So… yeah. Remember what I wrote about changing my employer as part of a big bang last year, and how excited I was about going to work in a B2C company? Turns out it only goes well for merely half a year.
I’m now six months into my new job, yet I’m already looking for another. I have been actively applying for new jobs since two weeks ago.
“But why do you want to switch jobs, Crystal?”
Good question. Here is my
answers rant about my current job, and why I want to find a new one. I also want to ask you, my readers, a question: are these things normal? Should I stick around for at least a year or should I just bid adieu as soon as possible?
Different daily job compared to what was advertised
When I applied for this company, basically they told me that I only had to write and boost our brand organically. Long story short, I went on several interviews, I got the offer, and I moved to this company.
However, after moving here and after a few months, actually I don’t get to write as much as I wanted to. Yes, I get to write things such as e-mail marketing texts, renew some landing pages, and optimize our company websites according to SEO best practices… but that’s pretty much it. To make things worse, I feel like these are entry-level jobs.
Being a data-driven company, they also wanted me to be able to read, make reports, and analyze data based on Google Analytics or Google Search Console. This is something that I am still struggling with, even after six months of working here. I mean, I can analyze texts and data that have been processed but dealing with raw graphs, trends, and tables is my weakness. And they still want me to present these things in a biweekly report.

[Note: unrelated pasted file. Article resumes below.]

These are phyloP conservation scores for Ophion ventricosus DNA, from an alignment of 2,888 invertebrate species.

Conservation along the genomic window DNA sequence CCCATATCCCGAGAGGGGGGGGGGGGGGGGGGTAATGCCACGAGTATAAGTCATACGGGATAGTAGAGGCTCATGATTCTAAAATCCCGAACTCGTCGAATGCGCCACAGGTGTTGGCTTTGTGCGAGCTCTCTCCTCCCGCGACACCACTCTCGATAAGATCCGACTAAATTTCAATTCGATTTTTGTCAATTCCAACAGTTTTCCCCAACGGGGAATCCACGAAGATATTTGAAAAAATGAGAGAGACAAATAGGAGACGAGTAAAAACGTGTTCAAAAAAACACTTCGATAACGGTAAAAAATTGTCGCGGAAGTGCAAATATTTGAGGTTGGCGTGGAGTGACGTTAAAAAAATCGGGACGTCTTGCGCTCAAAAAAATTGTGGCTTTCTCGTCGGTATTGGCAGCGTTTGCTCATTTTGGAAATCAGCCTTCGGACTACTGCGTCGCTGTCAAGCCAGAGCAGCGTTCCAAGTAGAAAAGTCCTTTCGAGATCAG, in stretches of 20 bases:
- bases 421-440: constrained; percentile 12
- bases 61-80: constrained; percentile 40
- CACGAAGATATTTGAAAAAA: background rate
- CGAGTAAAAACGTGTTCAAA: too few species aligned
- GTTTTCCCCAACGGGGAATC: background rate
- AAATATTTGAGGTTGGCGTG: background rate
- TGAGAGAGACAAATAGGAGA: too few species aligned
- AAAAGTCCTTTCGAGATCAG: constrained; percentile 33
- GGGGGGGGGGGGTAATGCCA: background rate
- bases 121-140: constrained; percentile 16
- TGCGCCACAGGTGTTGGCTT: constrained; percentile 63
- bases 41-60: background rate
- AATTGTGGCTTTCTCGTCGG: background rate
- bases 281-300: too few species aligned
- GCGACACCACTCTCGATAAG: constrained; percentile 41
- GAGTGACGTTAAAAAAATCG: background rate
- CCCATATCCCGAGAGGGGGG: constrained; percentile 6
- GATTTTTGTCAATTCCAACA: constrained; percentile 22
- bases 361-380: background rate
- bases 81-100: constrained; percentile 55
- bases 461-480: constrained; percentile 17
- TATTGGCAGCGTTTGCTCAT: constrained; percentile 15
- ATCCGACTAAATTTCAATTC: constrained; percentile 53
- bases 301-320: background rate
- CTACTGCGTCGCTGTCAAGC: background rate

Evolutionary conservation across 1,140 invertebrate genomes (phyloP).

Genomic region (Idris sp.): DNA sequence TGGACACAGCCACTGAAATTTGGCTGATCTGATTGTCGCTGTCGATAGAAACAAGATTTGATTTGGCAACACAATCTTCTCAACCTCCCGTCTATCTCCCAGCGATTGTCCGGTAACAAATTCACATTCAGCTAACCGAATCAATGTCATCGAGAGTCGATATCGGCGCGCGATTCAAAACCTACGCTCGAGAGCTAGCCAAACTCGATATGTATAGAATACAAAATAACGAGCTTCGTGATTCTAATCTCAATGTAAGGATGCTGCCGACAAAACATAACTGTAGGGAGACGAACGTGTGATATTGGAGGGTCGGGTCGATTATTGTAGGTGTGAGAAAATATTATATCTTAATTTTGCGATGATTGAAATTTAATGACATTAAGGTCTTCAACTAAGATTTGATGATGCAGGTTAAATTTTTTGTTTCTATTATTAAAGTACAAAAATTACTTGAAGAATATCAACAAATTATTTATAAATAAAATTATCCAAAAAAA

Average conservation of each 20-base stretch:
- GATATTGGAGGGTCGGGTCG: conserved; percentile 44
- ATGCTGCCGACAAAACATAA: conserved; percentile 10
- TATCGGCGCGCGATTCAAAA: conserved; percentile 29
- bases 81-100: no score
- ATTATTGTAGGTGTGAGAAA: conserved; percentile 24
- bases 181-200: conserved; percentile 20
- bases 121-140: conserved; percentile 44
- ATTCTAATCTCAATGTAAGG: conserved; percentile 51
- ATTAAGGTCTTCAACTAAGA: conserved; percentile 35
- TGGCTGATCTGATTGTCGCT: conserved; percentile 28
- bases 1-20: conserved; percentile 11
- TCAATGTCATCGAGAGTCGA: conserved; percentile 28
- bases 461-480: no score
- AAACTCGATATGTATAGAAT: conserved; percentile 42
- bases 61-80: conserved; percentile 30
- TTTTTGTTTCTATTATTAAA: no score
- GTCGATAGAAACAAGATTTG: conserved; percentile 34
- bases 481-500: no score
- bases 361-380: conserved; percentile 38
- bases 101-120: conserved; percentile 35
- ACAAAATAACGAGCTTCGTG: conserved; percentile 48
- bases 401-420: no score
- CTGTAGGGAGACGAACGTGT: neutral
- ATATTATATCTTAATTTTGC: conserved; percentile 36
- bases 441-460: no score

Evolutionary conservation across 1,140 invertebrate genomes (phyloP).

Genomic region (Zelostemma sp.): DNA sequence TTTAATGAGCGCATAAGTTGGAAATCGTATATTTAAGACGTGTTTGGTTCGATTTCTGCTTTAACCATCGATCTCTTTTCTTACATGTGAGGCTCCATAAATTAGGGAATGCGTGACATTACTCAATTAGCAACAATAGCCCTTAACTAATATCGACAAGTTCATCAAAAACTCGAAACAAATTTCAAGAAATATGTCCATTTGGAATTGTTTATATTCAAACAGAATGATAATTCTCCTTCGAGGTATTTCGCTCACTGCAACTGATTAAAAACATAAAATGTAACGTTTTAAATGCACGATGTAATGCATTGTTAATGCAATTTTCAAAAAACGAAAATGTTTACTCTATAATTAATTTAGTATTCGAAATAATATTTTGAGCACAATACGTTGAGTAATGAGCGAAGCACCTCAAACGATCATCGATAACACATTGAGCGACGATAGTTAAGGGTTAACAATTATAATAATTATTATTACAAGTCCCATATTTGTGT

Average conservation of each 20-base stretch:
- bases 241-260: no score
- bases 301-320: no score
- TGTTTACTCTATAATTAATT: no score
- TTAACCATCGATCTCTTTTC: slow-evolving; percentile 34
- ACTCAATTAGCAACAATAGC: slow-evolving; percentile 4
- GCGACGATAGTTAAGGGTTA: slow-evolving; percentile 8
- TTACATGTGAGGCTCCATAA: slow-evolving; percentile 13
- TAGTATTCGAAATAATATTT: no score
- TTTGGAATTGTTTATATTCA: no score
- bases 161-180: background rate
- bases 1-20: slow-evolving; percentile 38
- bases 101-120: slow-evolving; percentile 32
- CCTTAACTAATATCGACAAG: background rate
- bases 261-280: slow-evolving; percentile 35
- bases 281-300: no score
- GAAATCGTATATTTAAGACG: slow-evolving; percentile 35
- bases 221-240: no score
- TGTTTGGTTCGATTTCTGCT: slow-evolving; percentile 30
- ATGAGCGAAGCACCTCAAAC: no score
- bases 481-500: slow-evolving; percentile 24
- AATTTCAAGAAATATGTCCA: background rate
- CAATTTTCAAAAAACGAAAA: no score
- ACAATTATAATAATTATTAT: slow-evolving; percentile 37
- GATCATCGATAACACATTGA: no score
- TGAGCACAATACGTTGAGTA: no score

Can’t a girl just write? Of course, I understand that before writing you need to do keyword research and check the monthly search volume for your topic, but I only want to deal with that kind of data. I don’t want to also be the person to deal with raw data like the number of this week’s sessions or analyzing why our website gets a high bounce rate this week. Just because it’s a data-driven company, doesn’t mean that everyone has to be able to process raw data into something presentable.
They promise too much
I remember that one of the reasons why I decided to take their offer was because they claimed to be “big on trainings”. During our bonus interview, even the big boss told me this, “If you want to learn things by joining training or courses, we’ll pay for it!”
Well, it was quite clear that they were quite a big mouth on that one.
Since a couple of months ago, I have been quite active in a big project involving content marketing and migrating to a new CMS platform. CMS stands for Content Management System, a place where you build your website and store content for your websites like images or videos. WordPress is one example of a simple CMS. Since my background is in copywriting and design, I volunteered to have a bigger role in microcopy and UX writing.
However, I am still feeling not that confident because I am not professionally trained in UX writing. Therefore, I asked my manager if it was OK for me to get a paid UX writing course. In my defense, my interest aligns well with the company’s project, so it’s only fair for them to facilitate this training. Not only will it boost my portfolio, but it will also benefit the company in the longer term.
My request was plainly rejected. At first, she commended me on “being curious” and said, “I like that you want to learn new things”. However, she continued by saying something like “As you know, our Q2 sales did not go well. For now, the management prefers to take short-term quick wins to get more money instead of long-term investment. Seeing that this training is a long-term investment, I’m afraid I have to say no.”